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Space Development Agency Approach is 'Constructive Disrupter,' Says Its Director

The Space Development Agency has been incredibly disruptive to the Pentagon's traditional acquisition approach, but in a way that's good for the warfighter, said Derek Tournear, SDA director, who spoke today in the Pentagon.

Tournear called the approach a "constructive disrupter," inspired by and modeled on Clayton Christensen's book, "The Innovator's Dilemma." 

Derek Tournear
Derek Tournear
Dr. Derek Tournear, Assistant Director, Under Secretary of Defense (Research and Engineering for Space), poses for his official portrait in the Army portrait studio at the Pentagon in Arlington, Va., May 20, 2019.
Photo By: Monica King, Army
VIRIN: 190521-D-ZZ999-001
"We're disrupting in a way that's constructive for the entire [Defense Department's] space enterprise," he said, noting that the agency has made acquisitions outside of the traditional approach, which means speeding up the process to acquire the best in technological advancements. 

The innovator's dilemma isn't unique to the Pentagon. It happens everywhere in big organizations because once you get things moving in a certain direction, you develop resources, processes and values that become the status quo, he said.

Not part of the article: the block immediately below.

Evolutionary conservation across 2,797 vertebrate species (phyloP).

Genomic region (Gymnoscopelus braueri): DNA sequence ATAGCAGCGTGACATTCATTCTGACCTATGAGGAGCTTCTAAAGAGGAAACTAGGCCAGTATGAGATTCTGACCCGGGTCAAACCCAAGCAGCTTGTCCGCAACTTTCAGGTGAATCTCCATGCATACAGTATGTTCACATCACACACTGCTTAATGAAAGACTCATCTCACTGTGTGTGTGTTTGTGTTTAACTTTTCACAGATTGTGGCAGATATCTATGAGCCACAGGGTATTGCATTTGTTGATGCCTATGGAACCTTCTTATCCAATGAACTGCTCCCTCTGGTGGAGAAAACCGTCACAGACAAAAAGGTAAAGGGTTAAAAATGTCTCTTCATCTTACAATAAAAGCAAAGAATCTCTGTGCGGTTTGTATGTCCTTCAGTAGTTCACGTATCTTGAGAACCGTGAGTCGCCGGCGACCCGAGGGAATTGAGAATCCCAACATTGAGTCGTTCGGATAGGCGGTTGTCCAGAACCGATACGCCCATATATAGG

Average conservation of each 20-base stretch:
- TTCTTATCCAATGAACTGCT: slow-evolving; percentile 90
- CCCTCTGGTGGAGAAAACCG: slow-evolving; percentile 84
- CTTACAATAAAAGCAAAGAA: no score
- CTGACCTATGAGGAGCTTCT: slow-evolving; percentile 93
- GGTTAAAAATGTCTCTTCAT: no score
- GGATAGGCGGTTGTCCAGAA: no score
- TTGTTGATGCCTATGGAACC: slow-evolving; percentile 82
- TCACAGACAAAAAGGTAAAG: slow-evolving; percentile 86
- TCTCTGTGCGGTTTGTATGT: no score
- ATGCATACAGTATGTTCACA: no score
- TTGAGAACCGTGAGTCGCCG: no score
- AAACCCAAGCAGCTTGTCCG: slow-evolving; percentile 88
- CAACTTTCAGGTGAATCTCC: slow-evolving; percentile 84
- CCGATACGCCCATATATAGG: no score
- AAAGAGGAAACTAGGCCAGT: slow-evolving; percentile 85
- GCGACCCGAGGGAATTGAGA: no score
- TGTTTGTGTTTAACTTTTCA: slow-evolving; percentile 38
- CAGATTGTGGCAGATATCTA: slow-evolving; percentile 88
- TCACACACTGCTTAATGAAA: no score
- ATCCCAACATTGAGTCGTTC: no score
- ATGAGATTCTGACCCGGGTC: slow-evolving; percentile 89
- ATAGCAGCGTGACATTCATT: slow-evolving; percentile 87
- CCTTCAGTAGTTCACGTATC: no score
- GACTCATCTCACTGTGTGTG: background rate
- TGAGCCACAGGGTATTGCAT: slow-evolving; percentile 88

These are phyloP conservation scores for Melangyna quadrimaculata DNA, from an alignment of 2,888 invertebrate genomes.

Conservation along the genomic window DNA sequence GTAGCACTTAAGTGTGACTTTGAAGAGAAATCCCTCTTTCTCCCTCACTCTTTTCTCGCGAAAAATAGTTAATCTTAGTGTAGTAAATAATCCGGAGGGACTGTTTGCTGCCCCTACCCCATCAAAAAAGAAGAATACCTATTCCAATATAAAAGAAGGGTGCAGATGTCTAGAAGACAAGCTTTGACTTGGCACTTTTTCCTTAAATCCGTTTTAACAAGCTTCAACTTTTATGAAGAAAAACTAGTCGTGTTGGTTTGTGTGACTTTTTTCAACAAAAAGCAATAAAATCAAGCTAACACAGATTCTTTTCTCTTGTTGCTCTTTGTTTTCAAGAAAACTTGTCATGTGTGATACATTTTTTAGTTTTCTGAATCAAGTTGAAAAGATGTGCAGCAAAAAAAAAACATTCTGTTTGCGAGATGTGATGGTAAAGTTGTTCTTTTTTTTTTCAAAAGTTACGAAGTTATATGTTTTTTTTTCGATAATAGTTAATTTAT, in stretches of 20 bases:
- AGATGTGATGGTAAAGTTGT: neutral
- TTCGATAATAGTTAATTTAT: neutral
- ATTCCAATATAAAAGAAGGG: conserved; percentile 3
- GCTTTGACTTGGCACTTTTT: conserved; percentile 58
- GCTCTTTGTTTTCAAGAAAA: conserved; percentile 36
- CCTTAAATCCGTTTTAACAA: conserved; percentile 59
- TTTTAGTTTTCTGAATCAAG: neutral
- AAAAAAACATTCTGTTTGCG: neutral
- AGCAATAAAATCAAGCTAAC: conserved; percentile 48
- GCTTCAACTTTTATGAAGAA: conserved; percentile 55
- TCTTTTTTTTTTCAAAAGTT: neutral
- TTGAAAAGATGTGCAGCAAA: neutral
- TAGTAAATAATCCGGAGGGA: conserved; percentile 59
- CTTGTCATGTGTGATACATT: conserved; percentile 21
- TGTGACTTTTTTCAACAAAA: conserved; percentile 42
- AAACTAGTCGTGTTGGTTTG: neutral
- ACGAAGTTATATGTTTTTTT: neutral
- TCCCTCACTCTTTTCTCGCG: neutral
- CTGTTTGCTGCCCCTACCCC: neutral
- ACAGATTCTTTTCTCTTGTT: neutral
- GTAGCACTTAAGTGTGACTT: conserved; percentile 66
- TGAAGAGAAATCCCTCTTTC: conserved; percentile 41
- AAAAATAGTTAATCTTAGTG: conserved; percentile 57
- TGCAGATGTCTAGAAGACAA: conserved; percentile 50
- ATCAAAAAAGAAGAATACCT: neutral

"Everyone in the Pentagon is a patriot. They want to do the right thing." But sometimes the status quo isn't the right approach, he said. 

The agency has dedicated workforce that is laser-focused on two key elements: site targeting for the warfighters and advanced missile detection and tracking, Tournear said. 

"We're all focused on the mission of delivering those capabilities. Everyone comes to work every day focused on one thing: getting those satellites up and capabilities to the warfighters," he said. 

A rocket launches into dark blue, cloudy sky.
Falcon Launch
A Falcon 9 rocket launches from Space Launch Complex 39A at Kennedy Space Center, Fla., May. 6, 2022.
Photo By: Joshua Conti, Space Force
VIRIN: 220506-X-KD758-1002

Tranche 0 is now operational with 27 satellites in orbit, using Link 16, which is communications gear used by the warfighters in the United States and NATO. That's a big achievement, he said. 

This year begins Tranche 1 with about 160 satellites planned for launch, followed by Tranche 2 with about 300, Tournear said.

There are a lot of proposals from industry from companies not well known for Tranche 2. That speaks to the market's healthy driving force for the defense space industry, he said. "I was surprised by the number of proposals that we saw." 

There are always people in industry that say to the department, "You know, if the prices go up, you can get more capabilities." However, technological advances have driven the prices down and vendors are getting in line with DOD's price-point targets, which ultimately save taxpayer dollars and add capability for the warfighters, he said.

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